On Thursday, Feb. 17, Platypus, a DeFi stablecoin swapping protocol on Avalanche, was exploited for $8.5 million. The exploit occurred via a flash loan attack that took advantage of a flaw in its USP solvency check mechanism.
This flaw tricked Platypus’s smart contracts into thinking that USP was fully backed, leading to nearly $8.5 million being moved from the protocol.
Platypus’s stablecoin, USP, lost its peg to the dollar, dropping to $0.33. It then briefly recovered to $0.97, but has since dipped back down to $0.48, data from CoinGecko shows. Platypus said that only 35% of Platypus’ user deposits are covered by other holdings.
According to a technical post-mortem analysis by auditing company Omniscia, the attack on Platypus was made possible by incorrectly placed code after it was audited.
Omniscia audited a version of the MasterPlatypusV1 contract from Nov. 21 to Dec. 5, 2021. The version that was audited “contained no integration points with an external platypusTreasure system” and therefore did not contain the misordered lines of code.
The vulnerability appears to be in verifying the MasterPlatypusV4 contract using the EmergencyWithdraw function, which will only fail when the borrowed asset exceeds the borrowing limit.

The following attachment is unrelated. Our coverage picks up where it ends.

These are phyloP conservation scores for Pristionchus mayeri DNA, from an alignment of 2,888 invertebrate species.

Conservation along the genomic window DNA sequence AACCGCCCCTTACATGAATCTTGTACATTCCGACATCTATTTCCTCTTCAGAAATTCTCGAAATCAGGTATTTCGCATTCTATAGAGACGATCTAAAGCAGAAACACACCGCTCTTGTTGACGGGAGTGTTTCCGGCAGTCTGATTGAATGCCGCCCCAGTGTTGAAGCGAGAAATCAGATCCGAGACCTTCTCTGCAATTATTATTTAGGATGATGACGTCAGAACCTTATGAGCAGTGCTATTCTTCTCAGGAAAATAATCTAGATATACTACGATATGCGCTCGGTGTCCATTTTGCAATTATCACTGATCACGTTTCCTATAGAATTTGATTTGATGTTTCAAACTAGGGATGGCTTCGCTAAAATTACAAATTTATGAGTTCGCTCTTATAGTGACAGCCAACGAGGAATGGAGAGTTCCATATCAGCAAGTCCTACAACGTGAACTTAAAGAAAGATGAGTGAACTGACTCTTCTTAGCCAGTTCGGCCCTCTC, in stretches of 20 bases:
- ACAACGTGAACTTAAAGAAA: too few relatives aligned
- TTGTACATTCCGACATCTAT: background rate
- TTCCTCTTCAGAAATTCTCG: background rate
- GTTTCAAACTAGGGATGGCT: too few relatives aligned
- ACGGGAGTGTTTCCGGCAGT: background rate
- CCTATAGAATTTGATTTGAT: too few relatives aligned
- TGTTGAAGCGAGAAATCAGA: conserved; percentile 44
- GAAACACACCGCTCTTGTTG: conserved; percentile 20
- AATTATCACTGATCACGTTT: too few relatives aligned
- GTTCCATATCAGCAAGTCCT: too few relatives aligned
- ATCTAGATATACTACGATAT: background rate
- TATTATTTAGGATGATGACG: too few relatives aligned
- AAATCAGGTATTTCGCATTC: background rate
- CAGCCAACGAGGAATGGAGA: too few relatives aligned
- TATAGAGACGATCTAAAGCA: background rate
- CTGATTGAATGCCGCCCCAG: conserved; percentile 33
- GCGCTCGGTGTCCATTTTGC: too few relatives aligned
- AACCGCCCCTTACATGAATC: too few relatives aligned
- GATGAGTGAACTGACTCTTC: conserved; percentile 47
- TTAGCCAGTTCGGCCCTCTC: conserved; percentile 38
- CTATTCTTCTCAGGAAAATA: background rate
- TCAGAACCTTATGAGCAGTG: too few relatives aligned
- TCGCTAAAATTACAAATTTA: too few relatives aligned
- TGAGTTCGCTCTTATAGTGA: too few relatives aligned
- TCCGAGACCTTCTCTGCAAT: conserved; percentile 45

This allowed the attacker to use a flash loan to exploit a logic error in the USP solvency check mechanism in the contract holding the collateral.
Platypus’s compensation plan for users
In a tweet on Feb. 18, Platypus said it was working on a plan to compensate the damages and asked users not to realize their losses in the protocol, saying this would make it harder for the company to manage the issue.
Asset liquidations are also paused, said the protocol. The company is currently working on a compensation plan for users’ losses, which will be disclosed soon.
According to the firm, different parties, including legal enforcement officials, are currently involved in the funds’ recovery process. Further details about the next steps will be disclosed soon, noted Platypus.
Part of the funds is locked up in the Aave protocol. The company is exploring a method to potentially recover the funds, which would require the approval of a recovery proposal in Aave’s governance forum.
Efforts to recover funds
After the attack, crypto community members came together to recover the funds. ZachXBT, a crypto scam researcher, said on Twitter that he tracked down the attacker’s wallet address after reviewing their own chain history across multiple chains.
Platypus, with the help of BlockSec, updated its pool contract to counter-exploit $2.4 million in USDC from the hacker. They updated it such that when the exploit contract deposited the USDC (which it is tricked to believe is a flash loan) as collateral for the minting of USP, they could trick the code that it owed 0 USDC back, Twitter user nervoir said.
The USDC from the fake pool was sent to hardcoded addresses to avoid generalized front runners, nervoir tweeted. The other assets will probably be harder to recover but given that they control the pool code they have significant control, they said.
In addition to these efforts, the company is working with Binance, Tether, and Circle to freeze the funds of the hacker and prevent further losses. The team is also contacting law enforcement and will make further announcements once confirmed.